I chose Tapas as my Niyama. I have seen Tapas defined as, “passion, or zeal for yoga”. I practiced sadhana every day for 15-45 minutes – first, pranayama, then meditation. I also practiced asana, when I had the time. I diligently got up between 4:30 and 5:00am on work days, around 6:00am on non-work days. I practiced before sunrise, while my space was still relatively silent.
I noticed immediately that I was able to disengage, personally and emotionally, from these situations. It was as though I was a passive observer in a protective “bubble”, not allowing the emotionality of the situation to affect me. It may seem as though I was becoming dispassionate, but that was not the case. I was able to observe the situation without allowing it to enter into my being. It was still just as disturbing, but I did not internalize it and carry it with me. I was able to disengage both passively and actively, especially when a co-worker would deliberately try to engage me in a conversation about a patient that was not pertinent to my direct involvement in that patient’s care. Frequently someone would even start talking to me about a patient whom I did not even know. In these situations, instead of engaging in the conversation, or even listening, I would consciously and graciously excuse myself and walk away. This process seemed to happen organically. I did not have a plan or intention for how it was going to unfold. It was amazing! It was as though I had discovered some beautiful secret that had lay dormant in me for years!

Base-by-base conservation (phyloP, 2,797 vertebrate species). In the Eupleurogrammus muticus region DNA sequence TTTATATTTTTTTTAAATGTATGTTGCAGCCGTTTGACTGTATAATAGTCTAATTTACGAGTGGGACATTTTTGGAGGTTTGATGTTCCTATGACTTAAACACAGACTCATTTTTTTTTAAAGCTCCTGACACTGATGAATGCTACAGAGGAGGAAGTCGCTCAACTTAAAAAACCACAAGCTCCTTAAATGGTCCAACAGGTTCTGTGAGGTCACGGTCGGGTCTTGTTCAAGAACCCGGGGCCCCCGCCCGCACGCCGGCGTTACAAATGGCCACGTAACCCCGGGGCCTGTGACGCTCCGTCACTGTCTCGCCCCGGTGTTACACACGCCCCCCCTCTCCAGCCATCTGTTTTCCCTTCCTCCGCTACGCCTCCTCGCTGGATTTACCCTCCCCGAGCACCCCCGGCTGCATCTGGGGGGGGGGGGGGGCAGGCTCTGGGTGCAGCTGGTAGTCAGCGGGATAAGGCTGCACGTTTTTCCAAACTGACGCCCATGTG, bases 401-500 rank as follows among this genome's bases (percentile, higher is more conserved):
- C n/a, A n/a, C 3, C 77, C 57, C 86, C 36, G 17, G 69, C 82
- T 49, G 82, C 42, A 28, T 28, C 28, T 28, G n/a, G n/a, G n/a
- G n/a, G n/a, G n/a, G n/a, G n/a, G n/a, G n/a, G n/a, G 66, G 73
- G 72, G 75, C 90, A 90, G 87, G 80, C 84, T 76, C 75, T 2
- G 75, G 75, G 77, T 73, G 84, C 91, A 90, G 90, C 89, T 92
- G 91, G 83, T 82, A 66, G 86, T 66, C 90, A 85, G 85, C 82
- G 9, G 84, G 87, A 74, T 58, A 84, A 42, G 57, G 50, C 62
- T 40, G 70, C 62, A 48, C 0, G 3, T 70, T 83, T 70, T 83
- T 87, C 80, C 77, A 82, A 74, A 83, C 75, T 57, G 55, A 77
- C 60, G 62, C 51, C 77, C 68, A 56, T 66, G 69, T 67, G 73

I have noticed a remarkable shift in both my attitude and energy at work. Where I used to leave work virtually every day emotionally drained, I now feel like I have my emotions and my energy intact when I walk out the door. Where I’ve thought that it was my patients who were sapping my prana, it turns out it is my co-workers. I realize that, although I cannot change how other people think, act or speak, I can change how I allow it to affect me.